Ukraine has had a string of opposition figures die in 2015. Between late January and early March, seven former officials associated with deposed President Viktor Yanukovych died in apparent suicides, but many suspect they were murdered. Then this week, Oles Buzina, a pro-Russian journalist, Oleh Kalashnikov, a former member of parliament from Yanukovych’s political party, and Sergey Sukhobok were shot and killed. On Friday, Kiev political analyst Volodymyr Fesenko wrote on his Facebook page that he had received a letter from a group called the Ukrainian Insurgent Army (UPA) claiming responsibility for the murder of Buzina and Kalashnikov and for three of the seven “suicides.” UPA, incidentally, was the name of the Ukrainian partisan paramilitary force that fought Soviet and German armies in the 1940s, suggesting Ukrainian nationalists were taking credit. For Fesenko, this letter proves what he had believed all along about the murders: that Putin did it. “This strengthens my suspicion that Russia’s secret services are behind these people (although the actual murderers may not even know it),” he wrote. “Even if these people…believe they are ‘Ukrainian patriots,’ objectively they are acting in the interests of the external enemy . . . .” Earlier, Fesenko had suggested that Russia’s intelligence services had planned the murders to give Putin something to talk about during his call-in show. "It's as if the proof of political terror in Ukraine was specially delivered to him. These are ritualistic victims for Russian propaganda, although they did not play any serious role in the opposition movement," he told Reuters.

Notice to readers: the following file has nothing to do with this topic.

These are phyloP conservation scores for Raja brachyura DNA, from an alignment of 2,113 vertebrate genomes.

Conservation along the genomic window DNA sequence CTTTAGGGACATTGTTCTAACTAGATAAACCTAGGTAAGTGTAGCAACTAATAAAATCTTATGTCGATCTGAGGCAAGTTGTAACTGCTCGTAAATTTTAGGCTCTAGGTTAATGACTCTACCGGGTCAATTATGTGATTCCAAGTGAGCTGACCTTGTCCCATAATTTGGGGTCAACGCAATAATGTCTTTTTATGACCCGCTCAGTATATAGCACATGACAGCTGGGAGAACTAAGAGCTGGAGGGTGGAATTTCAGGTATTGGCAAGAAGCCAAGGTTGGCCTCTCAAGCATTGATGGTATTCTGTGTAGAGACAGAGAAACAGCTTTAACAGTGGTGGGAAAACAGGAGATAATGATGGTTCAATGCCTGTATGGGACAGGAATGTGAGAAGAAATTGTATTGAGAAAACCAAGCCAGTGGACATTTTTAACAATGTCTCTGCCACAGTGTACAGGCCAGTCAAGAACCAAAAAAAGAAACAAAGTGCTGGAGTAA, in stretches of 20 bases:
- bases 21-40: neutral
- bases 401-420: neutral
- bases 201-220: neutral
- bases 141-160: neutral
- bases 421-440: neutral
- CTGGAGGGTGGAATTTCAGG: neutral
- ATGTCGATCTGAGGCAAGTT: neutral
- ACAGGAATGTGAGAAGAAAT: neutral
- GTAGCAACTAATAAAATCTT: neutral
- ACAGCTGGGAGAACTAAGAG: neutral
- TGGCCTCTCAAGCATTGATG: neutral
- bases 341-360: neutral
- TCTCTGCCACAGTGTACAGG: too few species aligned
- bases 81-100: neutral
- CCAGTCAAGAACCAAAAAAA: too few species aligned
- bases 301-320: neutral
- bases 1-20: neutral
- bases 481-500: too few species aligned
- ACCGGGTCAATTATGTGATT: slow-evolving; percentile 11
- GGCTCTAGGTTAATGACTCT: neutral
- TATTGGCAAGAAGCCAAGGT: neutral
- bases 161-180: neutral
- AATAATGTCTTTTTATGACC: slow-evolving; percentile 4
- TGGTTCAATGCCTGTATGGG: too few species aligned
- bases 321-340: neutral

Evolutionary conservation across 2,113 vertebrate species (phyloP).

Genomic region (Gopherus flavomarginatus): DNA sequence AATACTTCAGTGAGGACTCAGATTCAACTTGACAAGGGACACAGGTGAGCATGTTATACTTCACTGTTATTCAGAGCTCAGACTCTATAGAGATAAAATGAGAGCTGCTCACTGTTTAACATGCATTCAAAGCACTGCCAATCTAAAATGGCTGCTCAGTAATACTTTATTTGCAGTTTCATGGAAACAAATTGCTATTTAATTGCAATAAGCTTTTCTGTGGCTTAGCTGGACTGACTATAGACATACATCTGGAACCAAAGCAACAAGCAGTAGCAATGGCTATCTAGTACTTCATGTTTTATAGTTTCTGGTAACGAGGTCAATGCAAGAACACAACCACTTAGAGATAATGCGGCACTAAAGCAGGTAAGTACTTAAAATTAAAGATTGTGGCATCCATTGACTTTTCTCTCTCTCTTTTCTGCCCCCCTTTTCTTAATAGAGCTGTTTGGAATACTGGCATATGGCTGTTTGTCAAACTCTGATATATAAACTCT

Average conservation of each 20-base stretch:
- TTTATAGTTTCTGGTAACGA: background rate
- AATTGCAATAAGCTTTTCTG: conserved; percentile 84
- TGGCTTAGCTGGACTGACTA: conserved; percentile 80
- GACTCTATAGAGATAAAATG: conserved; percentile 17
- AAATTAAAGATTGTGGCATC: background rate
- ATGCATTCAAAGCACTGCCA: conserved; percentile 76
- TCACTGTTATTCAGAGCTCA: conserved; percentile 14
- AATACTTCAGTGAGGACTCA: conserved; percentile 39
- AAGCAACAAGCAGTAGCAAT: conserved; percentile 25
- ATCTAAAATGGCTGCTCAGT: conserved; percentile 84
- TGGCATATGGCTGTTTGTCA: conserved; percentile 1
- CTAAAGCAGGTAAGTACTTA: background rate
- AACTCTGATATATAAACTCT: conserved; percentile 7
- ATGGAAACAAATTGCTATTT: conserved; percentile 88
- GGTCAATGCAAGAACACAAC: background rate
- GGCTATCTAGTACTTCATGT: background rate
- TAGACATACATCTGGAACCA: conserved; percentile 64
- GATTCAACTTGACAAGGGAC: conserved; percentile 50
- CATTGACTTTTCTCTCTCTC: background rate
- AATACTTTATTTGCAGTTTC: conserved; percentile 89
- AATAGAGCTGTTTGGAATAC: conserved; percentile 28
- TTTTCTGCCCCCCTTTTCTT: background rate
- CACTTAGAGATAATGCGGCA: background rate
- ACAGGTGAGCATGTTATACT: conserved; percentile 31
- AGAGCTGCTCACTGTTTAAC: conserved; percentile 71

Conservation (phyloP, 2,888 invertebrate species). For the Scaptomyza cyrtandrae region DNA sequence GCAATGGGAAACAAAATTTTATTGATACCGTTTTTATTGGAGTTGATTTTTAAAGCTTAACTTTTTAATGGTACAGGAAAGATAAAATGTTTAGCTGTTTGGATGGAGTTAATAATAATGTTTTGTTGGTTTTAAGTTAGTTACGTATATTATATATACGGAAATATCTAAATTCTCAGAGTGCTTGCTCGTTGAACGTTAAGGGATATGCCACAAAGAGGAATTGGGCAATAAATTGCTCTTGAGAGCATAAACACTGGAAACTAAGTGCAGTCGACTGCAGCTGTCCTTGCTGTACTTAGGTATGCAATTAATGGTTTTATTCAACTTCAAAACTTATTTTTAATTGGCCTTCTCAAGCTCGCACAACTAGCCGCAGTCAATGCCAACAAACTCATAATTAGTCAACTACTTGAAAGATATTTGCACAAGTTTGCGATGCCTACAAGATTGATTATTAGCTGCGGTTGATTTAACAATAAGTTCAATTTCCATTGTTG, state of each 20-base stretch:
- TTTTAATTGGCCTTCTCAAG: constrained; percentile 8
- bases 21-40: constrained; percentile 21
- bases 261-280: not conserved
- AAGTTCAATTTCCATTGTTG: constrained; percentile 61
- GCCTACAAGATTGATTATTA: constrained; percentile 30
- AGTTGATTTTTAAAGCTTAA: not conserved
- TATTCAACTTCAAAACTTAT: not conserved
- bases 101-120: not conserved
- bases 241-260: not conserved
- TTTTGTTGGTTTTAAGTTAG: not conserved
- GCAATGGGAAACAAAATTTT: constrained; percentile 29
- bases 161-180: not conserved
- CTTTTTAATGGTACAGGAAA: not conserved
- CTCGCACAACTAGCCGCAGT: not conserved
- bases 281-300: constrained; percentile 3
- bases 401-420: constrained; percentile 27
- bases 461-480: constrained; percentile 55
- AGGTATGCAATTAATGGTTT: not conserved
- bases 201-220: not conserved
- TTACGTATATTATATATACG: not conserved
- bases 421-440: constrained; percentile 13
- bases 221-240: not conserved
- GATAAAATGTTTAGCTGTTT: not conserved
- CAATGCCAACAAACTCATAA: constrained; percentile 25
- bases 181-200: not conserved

Of course we do not know if the note Fesenko received is genuine, or who committed these murders, or how many were actually murders, as opposed to suicides. We do know, though, that Ukraine has a serious problem with radical politics and politically motivated violence and that these problems are greatly exacerbated by the war in the east. Unable to raise an army sufficient to fight the Russian-backed separatist movement, the government has relied on nationalist paramilitary groups to do a good part of the fighting. While this strategy may be a necessity, it does raise questions about the government’s ability to control these groups or even to defend itself from them, should it need to. Last fall, right-wing protesters clashed with police outside the parliament building, and this spring, the Dnipro-1 paramilitary group briefly took a state-owned oil company as part of dispute between the government and the oligarch Igor Kolomoisky. The war has also sparked proliferation of weapons in Ukraine, with gun violence on the rise across the country. Beyond the dangers posed by paramilitary groups and freely available arms, the war has seriously aggravated divisions within Ukrainian society between those who feel culturally or linguistically closer to Russia and those who are more oriented toward western Europe. As these recent killings would seem to show, these divisions can be deadly even outside of areas where the war is being fought.